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50th Anniversary Recap: Founders’ View on SRAI’s Creation, Principles and Vision - Part 3

By SRAI News posted 03-29-2018 12:00 AM


Lawrie_RobertsonAuthored by:
Lawrie Robertson
Retired Assistant Dean for Finance and Administration
University of Washington

This is Part 3 of a 3-part article. For Part 2 from February's Catalyst, please see here. For Part 1 from January's Catalyst, please see here.

Going Forward in the Coming Decade:

All of our interviewees stressed the challenges of growth, change, and complexity. They caution that SRAI must not lose the personal touch of face-to-face meetings or our ability to identify means for individual members to quickly actively engage. Often as important as formal program content is personal network creation. Like the founders, they urged SRAI meeting planners continue to make lots of space for personal network building. They stressed the need to find affordable ways for those new to the profession gain access to valuable content and a big picture perspective. To remain the Society of choice, SRAI leaders must be mindful to identify emerging member requirements early and develop creative strategies in responding nimbly. As a global society, SRAI should continue to reach out to sister societies serving as connector to knowledge and expertise. As that “trusted partner,” SRAI should remain as a facilitator for minimizing the administrative barriers to international research collaborations. We need to make it easier for research managers to work confidently globally. Importantly, SRAI must continue to give attention to enhancing the public’s understanding of the value of research and our role in its effective management.

Growth just to grow is not a panacea. Our interviewees indicated the need to maintain our member-centered core values (serving research, inclusiveness, diversity, openness to innovation, building personal networks), remain nimble, and be proactive to emerging trends. They urged us to continue to offer an array of ways to accomplish this. These include using the technologies that people turn to, valuing both smaller as well as larger meetings, informing the broader public, listening to our membership to better at serving them, avoiding the corrosive influence artery hardening bureaucratic centralism, remaining bold, confident in taking risks, assessing emerging patterns (horizontally and vertically), and being clear in what we do and can do best. Sustainability depends on ensuring that those who sponsor staff to attend meetings can easily see this investment’s value. We should communicate how SRAI meeting experiences can lead employers to understand how allowing staff to escape from local issues, gain others’ perspective to expand our own, add to the skills toolkit, pushing out podcasts and other services throughout the year, and promote creating expert resources. In short, strengthening the impact of their staff’s work and those they influence.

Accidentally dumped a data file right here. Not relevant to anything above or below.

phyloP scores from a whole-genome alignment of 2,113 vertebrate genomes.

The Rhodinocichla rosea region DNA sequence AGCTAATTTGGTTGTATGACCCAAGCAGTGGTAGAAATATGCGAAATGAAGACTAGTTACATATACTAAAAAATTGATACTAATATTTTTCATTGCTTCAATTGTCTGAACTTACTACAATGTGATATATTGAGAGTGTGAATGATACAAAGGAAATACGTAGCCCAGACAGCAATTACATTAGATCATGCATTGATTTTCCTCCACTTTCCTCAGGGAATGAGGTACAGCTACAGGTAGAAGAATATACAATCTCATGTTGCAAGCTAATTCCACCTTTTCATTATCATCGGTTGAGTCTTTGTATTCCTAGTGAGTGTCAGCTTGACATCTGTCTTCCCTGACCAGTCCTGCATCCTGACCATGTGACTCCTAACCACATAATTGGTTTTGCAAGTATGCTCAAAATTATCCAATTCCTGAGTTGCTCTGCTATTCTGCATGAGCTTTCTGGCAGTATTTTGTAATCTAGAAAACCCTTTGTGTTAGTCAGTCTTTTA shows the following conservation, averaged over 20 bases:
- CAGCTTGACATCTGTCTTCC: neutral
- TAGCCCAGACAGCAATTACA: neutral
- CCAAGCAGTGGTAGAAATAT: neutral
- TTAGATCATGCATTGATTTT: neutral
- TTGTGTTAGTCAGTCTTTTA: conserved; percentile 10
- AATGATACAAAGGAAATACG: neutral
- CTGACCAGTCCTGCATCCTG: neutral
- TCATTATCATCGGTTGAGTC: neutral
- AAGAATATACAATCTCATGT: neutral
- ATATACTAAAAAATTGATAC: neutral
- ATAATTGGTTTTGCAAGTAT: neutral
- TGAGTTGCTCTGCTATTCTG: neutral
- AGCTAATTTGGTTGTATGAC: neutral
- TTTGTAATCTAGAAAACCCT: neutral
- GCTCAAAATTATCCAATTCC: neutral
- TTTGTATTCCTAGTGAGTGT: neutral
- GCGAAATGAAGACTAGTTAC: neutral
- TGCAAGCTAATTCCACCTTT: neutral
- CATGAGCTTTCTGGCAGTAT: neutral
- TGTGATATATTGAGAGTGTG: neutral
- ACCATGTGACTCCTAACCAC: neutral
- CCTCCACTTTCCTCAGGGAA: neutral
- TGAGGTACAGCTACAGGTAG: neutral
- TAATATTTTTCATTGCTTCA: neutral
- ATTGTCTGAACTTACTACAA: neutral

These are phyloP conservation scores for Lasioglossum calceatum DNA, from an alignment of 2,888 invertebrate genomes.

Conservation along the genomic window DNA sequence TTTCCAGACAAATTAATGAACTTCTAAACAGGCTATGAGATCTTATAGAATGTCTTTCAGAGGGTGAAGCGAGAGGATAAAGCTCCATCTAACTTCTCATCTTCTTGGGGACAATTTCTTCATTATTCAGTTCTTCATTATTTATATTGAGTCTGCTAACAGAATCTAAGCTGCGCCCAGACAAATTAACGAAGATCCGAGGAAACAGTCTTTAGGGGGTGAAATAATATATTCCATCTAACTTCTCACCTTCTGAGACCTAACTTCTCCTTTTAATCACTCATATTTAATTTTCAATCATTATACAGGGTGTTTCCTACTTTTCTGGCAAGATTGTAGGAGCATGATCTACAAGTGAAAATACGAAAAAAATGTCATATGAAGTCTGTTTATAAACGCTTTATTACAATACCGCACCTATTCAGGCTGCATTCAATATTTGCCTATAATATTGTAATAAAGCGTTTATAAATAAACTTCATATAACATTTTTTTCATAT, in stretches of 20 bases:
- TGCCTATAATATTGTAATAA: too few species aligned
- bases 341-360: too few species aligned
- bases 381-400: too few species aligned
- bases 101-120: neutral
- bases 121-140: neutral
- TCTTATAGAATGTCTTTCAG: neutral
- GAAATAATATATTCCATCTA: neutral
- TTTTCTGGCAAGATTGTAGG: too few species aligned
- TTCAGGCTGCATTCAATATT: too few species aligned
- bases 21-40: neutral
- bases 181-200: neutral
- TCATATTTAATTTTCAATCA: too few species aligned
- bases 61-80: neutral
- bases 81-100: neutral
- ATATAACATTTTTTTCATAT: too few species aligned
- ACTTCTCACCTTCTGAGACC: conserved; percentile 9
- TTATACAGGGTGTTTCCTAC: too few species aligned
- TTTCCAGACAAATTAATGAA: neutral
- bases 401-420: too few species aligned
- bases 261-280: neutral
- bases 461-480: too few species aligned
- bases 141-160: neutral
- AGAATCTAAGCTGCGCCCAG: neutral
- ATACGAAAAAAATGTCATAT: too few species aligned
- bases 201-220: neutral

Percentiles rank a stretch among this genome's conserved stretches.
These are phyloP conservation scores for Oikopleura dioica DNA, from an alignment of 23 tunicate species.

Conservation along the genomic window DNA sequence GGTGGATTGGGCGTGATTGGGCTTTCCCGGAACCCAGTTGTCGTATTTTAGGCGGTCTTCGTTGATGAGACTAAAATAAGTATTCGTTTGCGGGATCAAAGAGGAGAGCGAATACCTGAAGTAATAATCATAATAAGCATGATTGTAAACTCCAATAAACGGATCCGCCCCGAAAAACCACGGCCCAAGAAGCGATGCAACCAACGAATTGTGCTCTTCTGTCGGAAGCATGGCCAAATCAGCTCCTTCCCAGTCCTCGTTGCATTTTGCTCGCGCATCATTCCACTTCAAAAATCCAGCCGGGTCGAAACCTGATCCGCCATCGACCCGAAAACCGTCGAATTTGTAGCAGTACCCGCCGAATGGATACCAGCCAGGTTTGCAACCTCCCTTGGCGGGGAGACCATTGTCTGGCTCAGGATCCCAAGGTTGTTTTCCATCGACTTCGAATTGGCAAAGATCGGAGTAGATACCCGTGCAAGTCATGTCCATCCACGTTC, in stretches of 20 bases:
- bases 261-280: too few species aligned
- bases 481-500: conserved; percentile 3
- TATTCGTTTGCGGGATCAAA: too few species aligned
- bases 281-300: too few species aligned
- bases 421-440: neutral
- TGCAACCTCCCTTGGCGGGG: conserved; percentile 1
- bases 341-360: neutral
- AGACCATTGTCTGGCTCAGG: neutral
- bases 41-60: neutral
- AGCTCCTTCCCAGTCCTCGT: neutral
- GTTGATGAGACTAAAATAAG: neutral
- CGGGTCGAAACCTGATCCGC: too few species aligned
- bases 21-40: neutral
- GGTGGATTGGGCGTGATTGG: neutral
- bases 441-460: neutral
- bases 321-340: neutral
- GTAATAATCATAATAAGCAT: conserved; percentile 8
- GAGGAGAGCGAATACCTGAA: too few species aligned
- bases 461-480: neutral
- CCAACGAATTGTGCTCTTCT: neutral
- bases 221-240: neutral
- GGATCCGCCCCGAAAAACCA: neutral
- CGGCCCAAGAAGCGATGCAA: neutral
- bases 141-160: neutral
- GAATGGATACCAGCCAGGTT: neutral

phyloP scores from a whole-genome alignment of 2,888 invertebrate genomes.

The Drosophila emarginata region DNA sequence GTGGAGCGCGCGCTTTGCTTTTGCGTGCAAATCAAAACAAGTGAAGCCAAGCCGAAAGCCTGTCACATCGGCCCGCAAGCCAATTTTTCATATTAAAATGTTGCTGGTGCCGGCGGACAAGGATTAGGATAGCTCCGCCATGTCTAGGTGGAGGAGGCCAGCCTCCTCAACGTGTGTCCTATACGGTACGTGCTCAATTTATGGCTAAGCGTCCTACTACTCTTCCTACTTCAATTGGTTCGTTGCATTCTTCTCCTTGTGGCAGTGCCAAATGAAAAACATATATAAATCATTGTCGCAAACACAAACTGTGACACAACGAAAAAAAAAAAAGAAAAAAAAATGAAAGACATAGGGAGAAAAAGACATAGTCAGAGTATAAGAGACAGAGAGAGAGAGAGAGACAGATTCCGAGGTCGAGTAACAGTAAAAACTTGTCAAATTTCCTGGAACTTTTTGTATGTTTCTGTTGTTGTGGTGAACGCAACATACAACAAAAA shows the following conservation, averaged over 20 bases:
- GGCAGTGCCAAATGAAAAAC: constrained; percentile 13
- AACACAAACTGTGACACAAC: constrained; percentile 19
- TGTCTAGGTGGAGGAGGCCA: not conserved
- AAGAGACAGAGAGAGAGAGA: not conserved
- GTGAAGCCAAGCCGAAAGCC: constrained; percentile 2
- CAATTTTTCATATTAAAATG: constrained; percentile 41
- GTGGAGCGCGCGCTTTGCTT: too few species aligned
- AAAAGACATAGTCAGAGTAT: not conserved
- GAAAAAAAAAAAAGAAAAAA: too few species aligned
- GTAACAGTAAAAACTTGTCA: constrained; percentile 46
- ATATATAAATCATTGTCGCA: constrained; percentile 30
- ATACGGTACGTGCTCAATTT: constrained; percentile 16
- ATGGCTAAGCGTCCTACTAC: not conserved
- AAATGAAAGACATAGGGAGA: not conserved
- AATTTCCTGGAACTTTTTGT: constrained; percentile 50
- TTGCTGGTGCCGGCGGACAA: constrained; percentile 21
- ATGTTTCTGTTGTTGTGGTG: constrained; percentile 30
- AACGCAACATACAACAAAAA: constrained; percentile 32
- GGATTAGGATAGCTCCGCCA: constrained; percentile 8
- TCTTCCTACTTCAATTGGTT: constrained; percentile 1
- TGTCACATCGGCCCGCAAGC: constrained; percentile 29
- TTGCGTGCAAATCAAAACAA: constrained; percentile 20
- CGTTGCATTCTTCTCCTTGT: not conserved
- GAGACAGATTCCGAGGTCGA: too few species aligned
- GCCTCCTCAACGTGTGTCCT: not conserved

Looking forward, they urged SRAI to stay ahead of the curve SRAI. It should be a catalyst for creative pilots and novel arrangements to support our researchers. Our breadth of members can help colleagues to be more impactful in working across disciplines, institutions or borders. SRAI also has an opportunity to be repository of knowledge, best practices, and subject matter experts – a conduit of knowledge creation and distribution. Trustworthy information is a powerful currency.

In conclusion, those interviewed from our founders through our current leaders are optimistic about SRAI’s future so long as we are guided by sustained values and a willingness to remain proactive and innovative.